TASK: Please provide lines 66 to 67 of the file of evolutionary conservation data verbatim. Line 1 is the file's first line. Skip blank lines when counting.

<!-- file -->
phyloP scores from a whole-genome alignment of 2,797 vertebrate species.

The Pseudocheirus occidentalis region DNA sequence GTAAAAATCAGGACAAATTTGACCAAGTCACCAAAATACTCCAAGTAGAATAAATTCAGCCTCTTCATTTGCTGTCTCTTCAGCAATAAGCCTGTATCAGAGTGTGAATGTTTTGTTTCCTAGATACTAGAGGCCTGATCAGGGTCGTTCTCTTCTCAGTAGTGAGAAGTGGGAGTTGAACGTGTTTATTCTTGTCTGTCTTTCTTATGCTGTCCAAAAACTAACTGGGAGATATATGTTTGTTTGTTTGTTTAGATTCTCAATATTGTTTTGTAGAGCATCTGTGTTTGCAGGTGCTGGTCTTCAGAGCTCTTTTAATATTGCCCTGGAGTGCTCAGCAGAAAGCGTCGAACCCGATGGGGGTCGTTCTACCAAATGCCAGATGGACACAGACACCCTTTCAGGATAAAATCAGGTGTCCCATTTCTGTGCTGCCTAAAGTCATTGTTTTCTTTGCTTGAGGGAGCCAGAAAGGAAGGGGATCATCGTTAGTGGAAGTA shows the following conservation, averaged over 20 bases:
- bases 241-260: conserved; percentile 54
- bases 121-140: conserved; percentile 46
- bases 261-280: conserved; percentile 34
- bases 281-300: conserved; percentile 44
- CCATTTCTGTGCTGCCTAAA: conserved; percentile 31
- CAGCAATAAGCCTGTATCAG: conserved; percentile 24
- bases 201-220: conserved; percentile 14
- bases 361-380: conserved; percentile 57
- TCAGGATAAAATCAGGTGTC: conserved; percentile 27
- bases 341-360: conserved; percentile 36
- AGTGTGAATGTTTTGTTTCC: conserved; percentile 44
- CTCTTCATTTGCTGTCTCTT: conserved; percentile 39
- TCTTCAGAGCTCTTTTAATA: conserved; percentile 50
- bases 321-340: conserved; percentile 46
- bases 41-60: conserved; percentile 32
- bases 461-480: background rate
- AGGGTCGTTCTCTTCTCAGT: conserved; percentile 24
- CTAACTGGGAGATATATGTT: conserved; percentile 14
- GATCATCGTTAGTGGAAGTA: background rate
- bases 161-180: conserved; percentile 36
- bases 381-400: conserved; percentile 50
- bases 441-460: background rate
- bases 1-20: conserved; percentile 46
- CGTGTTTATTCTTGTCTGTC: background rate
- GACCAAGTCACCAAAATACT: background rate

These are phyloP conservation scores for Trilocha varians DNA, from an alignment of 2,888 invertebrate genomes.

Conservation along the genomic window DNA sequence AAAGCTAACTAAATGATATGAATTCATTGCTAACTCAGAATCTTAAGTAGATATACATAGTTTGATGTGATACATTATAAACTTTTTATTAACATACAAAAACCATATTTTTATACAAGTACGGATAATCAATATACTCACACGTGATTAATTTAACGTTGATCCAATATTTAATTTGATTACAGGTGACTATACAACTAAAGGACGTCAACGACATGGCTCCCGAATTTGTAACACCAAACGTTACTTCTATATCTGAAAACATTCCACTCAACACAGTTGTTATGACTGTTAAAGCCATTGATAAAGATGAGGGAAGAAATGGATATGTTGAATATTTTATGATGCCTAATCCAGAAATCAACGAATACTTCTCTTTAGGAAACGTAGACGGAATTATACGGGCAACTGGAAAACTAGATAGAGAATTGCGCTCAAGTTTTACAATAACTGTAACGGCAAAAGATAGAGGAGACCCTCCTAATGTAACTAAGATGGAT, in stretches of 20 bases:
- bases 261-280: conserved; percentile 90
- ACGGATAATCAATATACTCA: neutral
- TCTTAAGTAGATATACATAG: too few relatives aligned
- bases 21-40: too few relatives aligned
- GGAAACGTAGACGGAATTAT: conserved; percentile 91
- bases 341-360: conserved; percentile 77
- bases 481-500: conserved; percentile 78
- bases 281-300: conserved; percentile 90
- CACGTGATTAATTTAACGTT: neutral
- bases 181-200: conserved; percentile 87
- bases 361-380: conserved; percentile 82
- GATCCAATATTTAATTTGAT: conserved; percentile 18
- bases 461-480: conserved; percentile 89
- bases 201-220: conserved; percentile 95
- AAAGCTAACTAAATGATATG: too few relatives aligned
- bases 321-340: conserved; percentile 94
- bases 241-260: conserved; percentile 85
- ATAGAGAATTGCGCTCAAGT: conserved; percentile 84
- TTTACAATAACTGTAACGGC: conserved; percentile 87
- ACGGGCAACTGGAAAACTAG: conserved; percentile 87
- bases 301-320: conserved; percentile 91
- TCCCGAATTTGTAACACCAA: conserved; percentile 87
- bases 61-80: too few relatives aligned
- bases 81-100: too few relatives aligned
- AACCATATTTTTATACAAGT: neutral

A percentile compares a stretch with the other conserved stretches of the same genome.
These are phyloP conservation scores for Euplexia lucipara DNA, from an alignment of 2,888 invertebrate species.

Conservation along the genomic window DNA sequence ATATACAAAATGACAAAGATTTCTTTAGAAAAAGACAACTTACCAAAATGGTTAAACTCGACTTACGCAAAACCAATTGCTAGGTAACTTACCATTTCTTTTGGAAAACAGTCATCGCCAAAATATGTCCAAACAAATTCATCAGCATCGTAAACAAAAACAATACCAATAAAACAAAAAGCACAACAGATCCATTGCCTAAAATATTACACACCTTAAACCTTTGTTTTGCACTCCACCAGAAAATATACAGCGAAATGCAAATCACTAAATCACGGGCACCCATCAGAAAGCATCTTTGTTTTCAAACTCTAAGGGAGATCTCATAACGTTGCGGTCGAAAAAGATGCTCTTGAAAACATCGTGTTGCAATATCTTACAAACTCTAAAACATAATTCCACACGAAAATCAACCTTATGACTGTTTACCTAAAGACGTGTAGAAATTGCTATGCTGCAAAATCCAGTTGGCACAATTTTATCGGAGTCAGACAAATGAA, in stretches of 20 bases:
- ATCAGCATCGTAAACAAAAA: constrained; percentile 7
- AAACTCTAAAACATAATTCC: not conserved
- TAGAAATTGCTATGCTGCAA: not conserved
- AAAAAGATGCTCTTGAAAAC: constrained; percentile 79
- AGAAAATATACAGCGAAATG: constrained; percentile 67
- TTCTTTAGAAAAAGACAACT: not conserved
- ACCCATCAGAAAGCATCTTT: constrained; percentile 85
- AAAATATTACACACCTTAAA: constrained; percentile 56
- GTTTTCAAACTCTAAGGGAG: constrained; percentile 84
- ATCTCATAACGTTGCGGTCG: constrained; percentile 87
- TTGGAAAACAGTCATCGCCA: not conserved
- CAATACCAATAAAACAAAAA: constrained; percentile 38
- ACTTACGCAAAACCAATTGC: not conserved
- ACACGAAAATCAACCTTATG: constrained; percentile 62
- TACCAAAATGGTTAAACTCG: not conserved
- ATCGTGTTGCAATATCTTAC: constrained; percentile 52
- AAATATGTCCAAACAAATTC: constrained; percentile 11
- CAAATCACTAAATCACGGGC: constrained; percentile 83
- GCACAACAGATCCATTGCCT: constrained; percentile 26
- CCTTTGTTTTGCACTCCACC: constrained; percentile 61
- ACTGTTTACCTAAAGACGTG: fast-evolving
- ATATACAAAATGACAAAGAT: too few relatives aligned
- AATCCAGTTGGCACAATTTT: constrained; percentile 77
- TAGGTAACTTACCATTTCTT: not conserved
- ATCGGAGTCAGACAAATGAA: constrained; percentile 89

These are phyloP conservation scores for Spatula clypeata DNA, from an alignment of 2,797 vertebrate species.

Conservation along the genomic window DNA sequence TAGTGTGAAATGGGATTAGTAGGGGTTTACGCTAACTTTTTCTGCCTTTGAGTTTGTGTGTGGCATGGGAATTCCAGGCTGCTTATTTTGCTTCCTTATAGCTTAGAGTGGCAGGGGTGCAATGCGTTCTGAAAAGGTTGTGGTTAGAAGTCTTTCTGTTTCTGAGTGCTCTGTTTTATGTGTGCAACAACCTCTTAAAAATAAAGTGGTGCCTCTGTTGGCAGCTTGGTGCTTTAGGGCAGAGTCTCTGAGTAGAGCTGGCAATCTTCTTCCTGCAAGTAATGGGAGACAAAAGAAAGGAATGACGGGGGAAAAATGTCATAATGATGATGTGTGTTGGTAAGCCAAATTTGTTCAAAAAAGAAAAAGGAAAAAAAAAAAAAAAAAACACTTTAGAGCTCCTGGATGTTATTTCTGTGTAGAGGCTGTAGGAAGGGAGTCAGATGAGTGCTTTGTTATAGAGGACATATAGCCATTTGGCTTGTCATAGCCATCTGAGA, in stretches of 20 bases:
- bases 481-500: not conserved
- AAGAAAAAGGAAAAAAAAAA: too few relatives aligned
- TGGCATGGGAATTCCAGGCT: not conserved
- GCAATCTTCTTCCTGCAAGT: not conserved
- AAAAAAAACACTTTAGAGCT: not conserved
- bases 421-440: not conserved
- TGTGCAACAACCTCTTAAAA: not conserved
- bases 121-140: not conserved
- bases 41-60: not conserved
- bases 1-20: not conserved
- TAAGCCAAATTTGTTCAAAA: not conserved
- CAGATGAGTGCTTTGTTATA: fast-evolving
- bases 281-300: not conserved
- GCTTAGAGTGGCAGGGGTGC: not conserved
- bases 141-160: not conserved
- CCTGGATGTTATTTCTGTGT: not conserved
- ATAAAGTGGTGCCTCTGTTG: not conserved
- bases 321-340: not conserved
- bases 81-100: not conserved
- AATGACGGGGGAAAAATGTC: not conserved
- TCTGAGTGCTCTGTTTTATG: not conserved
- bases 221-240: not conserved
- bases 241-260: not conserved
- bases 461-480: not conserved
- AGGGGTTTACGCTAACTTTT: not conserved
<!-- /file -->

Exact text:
- GTTTTCAAACTCTAAGGGAG: constrained; percentile 84
- ATCTCATAACGTTGCGGTCG: constrained; percentile 87